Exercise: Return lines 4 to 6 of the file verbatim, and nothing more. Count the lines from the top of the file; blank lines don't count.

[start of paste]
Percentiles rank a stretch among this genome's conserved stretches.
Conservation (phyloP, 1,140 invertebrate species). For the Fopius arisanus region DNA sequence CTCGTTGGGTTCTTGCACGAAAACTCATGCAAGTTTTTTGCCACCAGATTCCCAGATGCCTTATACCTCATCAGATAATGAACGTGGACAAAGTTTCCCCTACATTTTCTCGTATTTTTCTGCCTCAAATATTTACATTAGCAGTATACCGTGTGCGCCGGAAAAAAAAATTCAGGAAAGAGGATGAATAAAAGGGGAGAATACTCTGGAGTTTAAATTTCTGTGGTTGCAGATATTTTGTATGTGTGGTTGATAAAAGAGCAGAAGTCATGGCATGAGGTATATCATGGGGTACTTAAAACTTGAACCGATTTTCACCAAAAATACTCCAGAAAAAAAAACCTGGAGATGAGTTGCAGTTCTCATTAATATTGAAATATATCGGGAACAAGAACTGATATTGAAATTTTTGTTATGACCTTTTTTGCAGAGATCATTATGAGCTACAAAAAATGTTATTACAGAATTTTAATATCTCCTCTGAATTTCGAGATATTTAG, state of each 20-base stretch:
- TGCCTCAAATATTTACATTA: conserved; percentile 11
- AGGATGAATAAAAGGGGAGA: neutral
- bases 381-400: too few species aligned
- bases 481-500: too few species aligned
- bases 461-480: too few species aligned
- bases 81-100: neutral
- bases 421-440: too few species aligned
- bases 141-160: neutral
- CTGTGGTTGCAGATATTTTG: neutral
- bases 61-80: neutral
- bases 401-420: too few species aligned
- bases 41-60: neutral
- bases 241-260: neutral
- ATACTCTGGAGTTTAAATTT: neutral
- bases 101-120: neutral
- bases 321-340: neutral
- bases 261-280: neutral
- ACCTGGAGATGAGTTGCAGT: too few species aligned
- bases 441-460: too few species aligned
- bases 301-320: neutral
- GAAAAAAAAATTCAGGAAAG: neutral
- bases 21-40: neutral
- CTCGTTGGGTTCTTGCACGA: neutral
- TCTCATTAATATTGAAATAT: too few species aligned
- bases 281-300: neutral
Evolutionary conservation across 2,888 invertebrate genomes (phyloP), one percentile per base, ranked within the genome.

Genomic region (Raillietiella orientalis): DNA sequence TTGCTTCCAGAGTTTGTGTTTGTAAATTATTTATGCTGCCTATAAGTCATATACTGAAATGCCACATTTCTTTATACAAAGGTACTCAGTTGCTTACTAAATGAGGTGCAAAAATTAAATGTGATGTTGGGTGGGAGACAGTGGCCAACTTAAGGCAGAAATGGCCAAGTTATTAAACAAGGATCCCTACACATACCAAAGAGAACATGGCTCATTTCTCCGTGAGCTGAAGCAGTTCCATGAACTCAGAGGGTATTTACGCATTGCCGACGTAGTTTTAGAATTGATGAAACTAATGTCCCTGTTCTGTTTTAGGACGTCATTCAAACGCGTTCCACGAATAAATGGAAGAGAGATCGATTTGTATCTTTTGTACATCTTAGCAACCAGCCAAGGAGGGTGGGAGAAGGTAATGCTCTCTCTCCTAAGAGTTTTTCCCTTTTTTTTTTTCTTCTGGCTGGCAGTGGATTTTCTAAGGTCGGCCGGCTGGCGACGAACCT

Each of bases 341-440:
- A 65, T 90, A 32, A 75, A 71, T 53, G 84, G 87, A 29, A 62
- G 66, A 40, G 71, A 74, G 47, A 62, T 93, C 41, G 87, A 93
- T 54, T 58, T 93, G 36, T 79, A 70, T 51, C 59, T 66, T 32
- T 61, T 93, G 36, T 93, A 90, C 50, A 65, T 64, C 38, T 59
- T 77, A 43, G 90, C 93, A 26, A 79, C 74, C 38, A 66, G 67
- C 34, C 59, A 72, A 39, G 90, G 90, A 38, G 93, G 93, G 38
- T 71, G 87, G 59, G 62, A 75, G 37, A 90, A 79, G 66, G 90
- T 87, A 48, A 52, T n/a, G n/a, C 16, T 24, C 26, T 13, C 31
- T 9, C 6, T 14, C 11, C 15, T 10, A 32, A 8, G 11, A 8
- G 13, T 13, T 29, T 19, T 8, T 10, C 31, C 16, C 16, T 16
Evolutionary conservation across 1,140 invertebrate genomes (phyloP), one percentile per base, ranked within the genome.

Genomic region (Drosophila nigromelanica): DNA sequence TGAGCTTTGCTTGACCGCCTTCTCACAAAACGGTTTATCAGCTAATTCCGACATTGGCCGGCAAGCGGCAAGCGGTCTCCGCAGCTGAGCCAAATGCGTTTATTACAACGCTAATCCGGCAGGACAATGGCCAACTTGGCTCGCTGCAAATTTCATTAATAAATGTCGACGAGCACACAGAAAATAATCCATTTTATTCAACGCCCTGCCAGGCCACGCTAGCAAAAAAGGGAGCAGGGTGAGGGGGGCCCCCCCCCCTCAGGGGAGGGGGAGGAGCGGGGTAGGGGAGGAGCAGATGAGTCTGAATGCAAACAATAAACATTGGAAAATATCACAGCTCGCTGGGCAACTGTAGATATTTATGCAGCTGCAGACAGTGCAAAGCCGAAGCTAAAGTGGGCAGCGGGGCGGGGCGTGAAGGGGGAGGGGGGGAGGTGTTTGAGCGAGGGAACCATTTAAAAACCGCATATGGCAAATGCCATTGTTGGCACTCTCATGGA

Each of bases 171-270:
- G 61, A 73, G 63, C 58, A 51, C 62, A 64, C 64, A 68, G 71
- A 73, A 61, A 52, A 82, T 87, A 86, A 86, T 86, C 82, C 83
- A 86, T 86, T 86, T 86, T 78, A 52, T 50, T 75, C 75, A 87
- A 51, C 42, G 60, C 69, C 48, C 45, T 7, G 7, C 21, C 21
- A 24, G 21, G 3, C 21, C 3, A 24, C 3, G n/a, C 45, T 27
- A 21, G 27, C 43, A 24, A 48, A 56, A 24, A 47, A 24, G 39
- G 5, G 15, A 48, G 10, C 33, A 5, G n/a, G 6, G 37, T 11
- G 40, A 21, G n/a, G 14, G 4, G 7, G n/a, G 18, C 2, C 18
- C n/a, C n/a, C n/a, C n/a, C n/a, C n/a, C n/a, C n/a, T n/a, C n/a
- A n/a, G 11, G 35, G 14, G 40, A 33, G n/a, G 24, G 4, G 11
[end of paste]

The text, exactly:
- AGGATGAATAAAAGGGGAGA: neutral
- bases 381-400: too few species aligned
- bases 481-500: too few species aligned